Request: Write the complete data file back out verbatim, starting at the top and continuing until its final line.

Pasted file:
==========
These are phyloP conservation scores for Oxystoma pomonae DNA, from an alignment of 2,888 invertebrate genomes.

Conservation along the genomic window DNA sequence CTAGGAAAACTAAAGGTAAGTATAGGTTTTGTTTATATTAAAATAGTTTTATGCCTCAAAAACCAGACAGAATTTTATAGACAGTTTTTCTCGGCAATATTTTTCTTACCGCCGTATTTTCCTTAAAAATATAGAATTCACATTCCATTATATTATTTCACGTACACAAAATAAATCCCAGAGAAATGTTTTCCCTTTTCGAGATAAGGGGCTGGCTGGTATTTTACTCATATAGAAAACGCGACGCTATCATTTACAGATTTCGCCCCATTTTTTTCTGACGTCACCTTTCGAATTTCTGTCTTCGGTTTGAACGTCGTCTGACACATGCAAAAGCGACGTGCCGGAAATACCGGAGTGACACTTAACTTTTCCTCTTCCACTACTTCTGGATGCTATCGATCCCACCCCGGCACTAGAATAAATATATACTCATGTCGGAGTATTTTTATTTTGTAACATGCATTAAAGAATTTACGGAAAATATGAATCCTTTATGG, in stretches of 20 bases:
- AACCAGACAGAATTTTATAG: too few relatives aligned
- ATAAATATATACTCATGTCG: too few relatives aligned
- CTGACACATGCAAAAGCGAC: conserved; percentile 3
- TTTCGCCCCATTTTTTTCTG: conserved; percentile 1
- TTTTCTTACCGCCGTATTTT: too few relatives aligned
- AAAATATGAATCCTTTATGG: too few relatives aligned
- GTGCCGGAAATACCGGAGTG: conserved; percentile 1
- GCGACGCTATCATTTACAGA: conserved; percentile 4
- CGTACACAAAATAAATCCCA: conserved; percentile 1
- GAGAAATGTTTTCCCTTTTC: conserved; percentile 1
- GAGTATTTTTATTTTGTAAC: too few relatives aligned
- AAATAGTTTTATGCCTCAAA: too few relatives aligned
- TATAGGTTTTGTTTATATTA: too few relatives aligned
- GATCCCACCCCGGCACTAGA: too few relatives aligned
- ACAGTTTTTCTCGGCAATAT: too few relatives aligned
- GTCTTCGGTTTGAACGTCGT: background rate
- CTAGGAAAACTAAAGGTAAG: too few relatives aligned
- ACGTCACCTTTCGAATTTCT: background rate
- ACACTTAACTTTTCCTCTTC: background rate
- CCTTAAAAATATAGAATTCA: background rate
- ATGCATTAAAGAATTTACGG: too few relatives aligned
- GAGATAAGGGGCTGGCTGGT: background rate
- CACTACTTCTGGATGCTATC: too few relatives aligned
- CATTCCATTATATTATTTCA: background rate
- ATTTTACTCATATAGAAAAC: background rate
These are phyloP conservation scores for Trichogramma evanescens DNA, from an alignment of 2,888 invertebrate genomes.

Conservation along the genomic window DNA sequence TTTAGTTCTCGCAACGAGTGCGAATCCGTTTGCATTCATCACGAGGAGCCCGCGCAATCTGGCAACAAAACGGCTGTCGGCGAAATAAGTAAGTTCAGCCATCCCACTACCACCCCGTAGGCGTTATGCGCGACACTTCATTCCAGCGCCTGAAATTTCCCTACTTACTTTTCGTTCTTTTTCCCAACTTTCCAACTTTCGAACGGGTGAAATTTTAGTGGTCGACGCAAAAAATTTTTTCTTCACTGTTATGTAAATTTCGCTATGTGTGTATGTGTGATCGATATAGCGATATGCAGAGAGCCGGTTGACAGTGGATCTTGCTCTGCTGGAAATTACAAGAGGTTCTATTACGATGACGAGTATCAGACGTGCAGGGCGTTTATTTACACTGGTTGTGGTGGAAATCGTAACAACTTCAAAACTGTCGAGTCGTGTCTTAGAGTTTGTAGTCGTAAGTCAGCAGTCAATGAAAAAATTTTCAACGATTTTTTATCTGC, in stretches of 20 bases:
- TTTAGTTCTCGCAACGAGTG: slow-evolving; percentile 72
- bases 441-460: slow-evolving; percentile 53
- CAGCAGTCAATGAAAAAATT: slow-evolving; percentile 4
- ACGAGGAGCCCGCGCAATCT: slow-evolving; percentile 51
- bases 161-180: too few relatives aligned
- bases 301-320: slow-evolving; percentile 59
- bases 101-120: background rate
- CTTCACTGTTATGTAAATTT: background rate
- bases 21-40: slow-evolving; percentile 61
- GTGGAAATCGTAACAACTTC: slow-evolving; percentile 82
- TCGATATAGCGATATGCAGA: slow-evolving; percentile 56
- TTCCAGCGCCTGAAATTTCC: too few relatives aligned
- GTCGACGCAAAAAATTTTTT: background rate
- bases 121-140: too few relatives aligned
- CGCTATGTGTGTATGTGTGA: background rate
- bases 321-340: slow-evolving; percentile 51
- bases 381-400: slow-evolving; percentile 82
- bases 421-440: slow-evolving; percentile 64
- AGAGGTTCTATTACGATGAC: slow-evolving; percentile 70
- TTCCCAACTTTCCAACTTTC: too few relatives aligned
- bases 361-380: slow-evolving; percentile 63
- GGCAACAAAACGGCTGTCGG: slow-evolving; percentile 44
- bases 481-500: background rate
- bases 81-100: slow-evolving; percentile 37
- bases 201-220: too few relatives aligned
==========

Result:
These are phyloP conservation scores for Oxystoma pomonae DNA, from an alignment of 2,888 invertebrate genomes.

Conservation along the genomic window DNA sequence CTAGGAAAACTAAAGGTAAGTATAGGTTTTGTTTATATTAAAATAGTTTTATGCCTCAAAAACCAGACAGAATTTTATAGACAGTTTTTCTCGGCAATATTTTTCTTACCGCCGTATTTTCCTTAAAAATATAGAATTCACATTCCATTATATTATTTCACGTACACAAAATAAATCCCAGAGAAATGTTTTCCCTTTTCGAGATAAGGGGCTGGCTGGTATTTTACTCATATAGAAAACGCGACGCTATCATTTACAGATTTCGCCCCATTTTTTTCTGACGTCACCTTTCGAATTTCTGTCTTCGGTTTGAACGTCGTCTGACACATGCAAAAGCGACGTGCCGGAAATACCGGAGTGACACTTAACTTTTCCTCTTCCACTACTTCTGGATGCTATCGATCCCACCCCGGCACTAGAATAAATATATACTCATGTCGGAGTATTTTTATTTTGTAACATGCATTAAAGAATTTACGGAAAATATGAATCCTTTATGG, in stretches of 20 bases:
- AACCAGACAGAATTTTATAG: too few relatives aligned
- ATAAATATATACTCATGTCG: too few relatives aligned
- CTGACACATGCAAAAGCGAC: conserved; percentile 3
- TTTCGCCCCATTTTTTTCTG: conserved; percentile 1
- TTTTCTTACCGCCGTATTTT: too few relatives aligned
- AAAATATGAATCCTTTATGG: too few relatives aligned
- GTGCCGGAAATACCGGAGTG: conserved; percentile 1
- GCGACGCTATCATTTACAGA: conserved; percentile 4
- CGTACACAAAATAAATCCCA: conserved; percentile 1
- GAGAAATGTTTTCCCTTTTC: conserved; percentile 1
- GAGTATTTTTATTTTGTAAC: too few relatives aligned
- AAATAGTTTTATGCCTCAAA: too few relatives aligned
- TATAGGTTTTGTTTATATTA: too few relatives aligned
- GATCCCACCCCGGCACTAGA: too few relatives aligned
- ACAGTTTTTCTCGGCAATAT: too few relatives aligned
- GTCTTCGGTTTGAACGTCGT: background rate
- CTAGGAAAACTAAAGGTAAG: too few relatives aligned
- ACGTCACCTTTCGAATTTCT: background rate
- ACACTTAACTTTTCCTCTTC: background rate
- CCTTAAAAATATAGAATTCA: background rate
- ATGCATTAAAGAATTTACGG: too few relatives aligned
- GAGATAAGGGGCTGGCTGGT: background rate
- CACTACTTCTGGATGCTATC: too few relatives aligned
- CATTCCATTATATTATTTCA: background rate
- ATTTTACTCATATAGAAAAC: background rate
These are phyloP conservation scores for Trichogramma evanescens DNA, from an alignment of 2,888 invertebrate genomes.

Conservation along the genomic window DNA sequence TTTAGTTCTCGCAACGAGTGCGAATCCGTTTGCATTCATCACGAGGAGCCCGCGCAATCTGGCAACAAAACGGCTGTCGGCGAAATAAGTAAGTTCAGCCATCCCACTACCACCCCGTAGGCGTTATGCGCGACACTTCATTCCAGCGCCTGAAATTTCCCTACTTACTTTTCGTTCTTTTTCCCAACTTTCCAACTTTCGAACGGGTGAAATTTTAGTGGTCGACGCAAAAAATTTTTTCTTCACTGTTATGTAAATTTCGCTATGTGTGTATGTGTGATCGATATAGCGATATGCAGAGAGCCGGTTGACAGTGGATCTTGCTCTGCTGGAAATTACAAGAGGTTCTATTACGATGACGAGTATCAGACGTGCAGGGCGTTTATTTACACTGGTTGTGGTGGAAATCGTAACAACTTCAAAACTGTCGAGTCGTGTCTTAGAGTTTGTAGTCGTAAGTCAGCAGTCAATGAAAAAATTTTCAACGATTTTTTATCTGC, in stretches of 20 bases:
- TTTAGTTCTCGCAACGAGTG: slow-evolving; percentile 72
- bases 441-460: slow-evolving; percentile 53
- CAGCAGTCAATGAAAAAATT: slow-evolving; percentile 4
- ACGAGGAGCCCGCGCAATCT: slow-evolving; percentile 51
- bases 161-180: too few relatives aligned
- bases 301-320: slow-evolving; percentile 59
- bases 101-120: background rate
- CTTCACTGTTATGTAAATTT: background rate
- bases 21-40: slow-evolving; percentile 61
- GTGGAAATCGTAACAACTTC: slow-evolving; percentile 82
- TCGATATAGCGATATGCAGA: slow-evolving; percentile 56
- TTCCAGCGCCTGAAATTTCC: too few relatives aligned
- GTCGACGCAAAAAATTTTTT: background rate
- bases 121-140: too few relatives aligned
- CGCTATGTGTGTATGTGTGA: background rate
- bases 321-340: slow-evolving; percentile 51
- bases 381-400: slow-evolving; percentile 82
- bases 421-440: slow-evolving; percentile 64
- AGAGGTTCTATTACGATGAC: slow-evolving; percentile 70
- TTCCCAACTTTCCAACTTTC: too few relatives aligned
- bases 361-380: slow-evolving; percentile 63
- GGCAACAAAACGGCTGTCGG: slow-evolving; percentile 44
- bases 481-500: background rate
- bases 81-100: slow-evolving; percentile 37
- bases 201-220: too few relatives aligned